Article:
We just returned from the National Native Seed Conference in Washington DC. The title is a bit of a misnomer. Most of the attendees were from the western US where federal agencies are the largest landowners and buy millions of pounds of seed for restoration after wildfires, drought and other natural disasters, and for rehabilitation of lands disturbed by mining, invasive species, and other human disturbances. All of the sessions this year related to the National Seed Strategy released in 2015 and formulated to address the need for more and better native seed. Over the next month I’ll try to cover some topics in more detail but here were some of the issues and concepts presented at the conference that captured my attention.
Resilient plant communities will adapt to climate change and resist invasion by non-native species better than degraded ecosystems. But how do we increase resiliency? More diverse seed mixes that represent a variety of plant families: asters, legumes, grasses, sedges, and less common like roseacae. Plant species with varied life cycles: warm season, cool season, annuals, perennials, even shrubs. Plant early successional species like annual sunflower or at a minimum don’t despair if they appear in abundance. Consider the root structure: fibrous, taproots, and rhizomatous.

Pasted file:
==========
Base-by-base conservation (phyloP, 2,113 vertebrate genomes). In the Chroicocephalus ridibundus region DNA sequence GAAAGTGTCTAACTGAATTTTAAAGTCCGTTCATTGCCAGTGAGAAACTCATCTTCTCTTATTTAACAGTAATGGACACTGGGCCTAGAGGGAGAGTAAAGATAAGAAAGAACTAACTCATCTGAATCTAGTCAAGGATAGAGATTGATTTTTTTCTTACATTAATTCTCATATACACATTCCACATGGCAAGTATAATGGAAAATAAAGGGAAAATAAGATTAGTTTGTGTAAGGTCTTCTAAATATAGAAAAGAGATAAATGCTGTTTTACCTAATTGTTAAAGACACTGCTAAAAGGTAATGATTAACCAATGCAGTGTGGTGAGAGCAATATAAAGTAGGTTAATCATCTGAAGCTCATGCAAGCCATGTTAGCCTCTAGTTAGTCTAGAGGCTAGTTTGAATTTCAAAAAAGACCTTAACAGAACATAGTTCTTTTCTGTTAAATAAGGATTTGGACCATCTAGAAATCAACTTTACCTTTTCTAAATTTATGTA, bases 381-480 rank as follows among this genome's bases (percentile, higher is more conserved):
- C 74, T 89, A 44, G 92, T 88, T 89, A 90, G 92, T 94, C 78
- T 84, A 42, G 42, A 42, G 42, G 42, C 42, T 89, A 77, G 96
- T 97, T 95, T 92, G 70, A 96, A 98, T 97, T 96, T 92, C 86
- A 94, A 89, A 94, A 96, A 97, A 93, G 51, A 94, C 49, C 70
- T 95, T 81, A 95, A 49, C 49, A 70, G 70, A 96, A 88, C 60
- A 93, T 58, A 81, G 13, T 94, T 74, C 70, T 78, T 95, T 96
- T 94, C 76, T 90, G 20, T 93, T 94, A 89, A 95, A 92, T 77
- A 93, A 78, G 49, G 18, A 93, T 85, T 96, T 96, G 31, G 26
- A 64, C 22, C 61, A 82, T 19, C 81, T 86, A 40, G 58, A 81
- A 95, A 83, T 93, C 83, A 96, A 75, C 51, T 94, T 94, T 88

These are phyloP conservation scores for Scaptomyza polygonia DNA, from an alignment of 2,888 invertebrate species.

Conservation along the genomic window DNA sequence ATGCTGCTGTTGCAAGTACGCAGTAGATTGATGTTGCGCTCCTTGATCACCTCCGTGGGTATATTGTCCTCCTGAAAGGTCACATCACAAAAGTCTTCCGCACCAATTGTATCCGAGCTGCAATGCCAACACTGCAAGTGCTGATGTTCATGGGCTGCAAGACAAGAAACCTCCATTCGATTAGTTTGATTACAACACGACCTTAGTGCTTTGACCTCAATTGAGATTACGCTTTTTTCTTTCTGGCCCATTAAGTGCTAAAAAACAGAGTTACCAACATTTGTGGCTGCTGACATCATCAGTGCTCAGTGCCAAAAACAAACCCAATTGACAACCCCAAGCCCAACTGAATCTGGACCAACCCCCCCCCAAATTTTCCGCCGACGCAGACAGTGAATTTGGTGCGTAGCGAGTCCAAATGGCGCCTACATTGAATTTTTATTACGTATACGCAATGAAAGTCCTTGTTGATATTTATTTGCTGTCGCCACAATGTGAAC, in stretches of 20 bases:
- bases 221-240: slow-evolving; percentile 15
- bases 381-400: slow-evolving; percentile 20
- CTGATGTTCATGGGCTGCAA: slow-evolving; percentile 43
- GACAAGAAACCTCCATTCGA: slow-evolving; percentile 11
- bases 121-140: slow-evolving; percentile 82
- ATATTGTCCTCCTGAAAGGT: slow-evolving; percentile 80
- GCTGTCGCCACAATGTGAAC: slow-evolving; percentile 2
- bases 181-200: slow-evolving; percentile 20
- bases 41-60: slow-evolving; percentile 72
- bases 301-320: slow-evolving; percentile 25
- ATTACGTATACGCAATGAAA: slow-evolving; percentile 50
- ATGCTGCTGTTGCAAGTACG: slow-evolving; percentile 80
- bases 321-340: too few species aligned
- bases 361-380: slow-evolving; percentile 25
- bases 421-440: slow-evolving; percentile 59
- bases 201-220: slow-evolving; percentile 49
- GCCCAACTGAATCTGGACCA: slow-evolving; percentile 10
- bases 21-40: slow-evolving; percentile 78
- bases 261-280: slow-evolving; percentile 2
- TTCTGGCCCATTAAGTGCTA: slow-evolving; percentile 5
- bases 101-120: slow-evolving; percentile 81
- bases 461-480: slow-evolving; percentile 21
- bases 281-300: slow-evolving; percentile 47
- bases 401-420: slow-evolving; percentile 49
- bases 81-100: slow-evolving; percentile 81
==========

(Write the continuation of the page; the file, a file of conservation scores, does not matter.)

The seed strategy stresses the importance of seed transfer zones which should help preserve the genetic diversity of individual species. I’m still trying to figure out how this might work in Nebraska. A logical starting point is to source seed by EPA ecoregions or the vegetation communities of Nebraska developed by Robert Kaul and Stephen Rolfsmeier. The vegetation units must be large enough to support several populations of a given species without varying too much in climate or soil conditions. This would be a good project for the Nebraska Native Plant Producers to pursue in cooperation with Game and Parks, USDA NRCS, Nebraska Crop Improvement, and other interested parties.
If genetic diversity is the goal, how do current testing and sampling methods based on commodity crops contribute to that end? Currently not well. No one wants to introduce an invasive weed like Palmer amaranth or cheat grass into a restoration but when an agency buys 1-2 million pounds of native seed some contaminants are probable. Cleaning and testing seed deserve a separate entry in this blog but I learned some crazy things at the conference. I should have known that noxious weed seeds are on a separate list from noxious weeds in each state and some restricted or noxious weed seeds are native like annual sunflower, smooth dock and horsenettle. These will not ruin a restoration or pollinator planting. Another surprise was the revelation that the standard viability test for dormant seed is not very accurate for some species. It underestimated the viability of some Carex (sedge species) by three to six times what actually germinated in a greenhouse study. Yikes!
All in all I enjoyed the conference and returned home with several new/renewed goals. Our niche will continue to be local ecotype seed but we need to expand our acreage and increase the number of wild populations we collect from to expand diversity in our seed plots. I would like to grow some more common but under-represented species like upland sedges and maybe some annuals like prairie ragwort or wild bean.
To be continued and probably edited…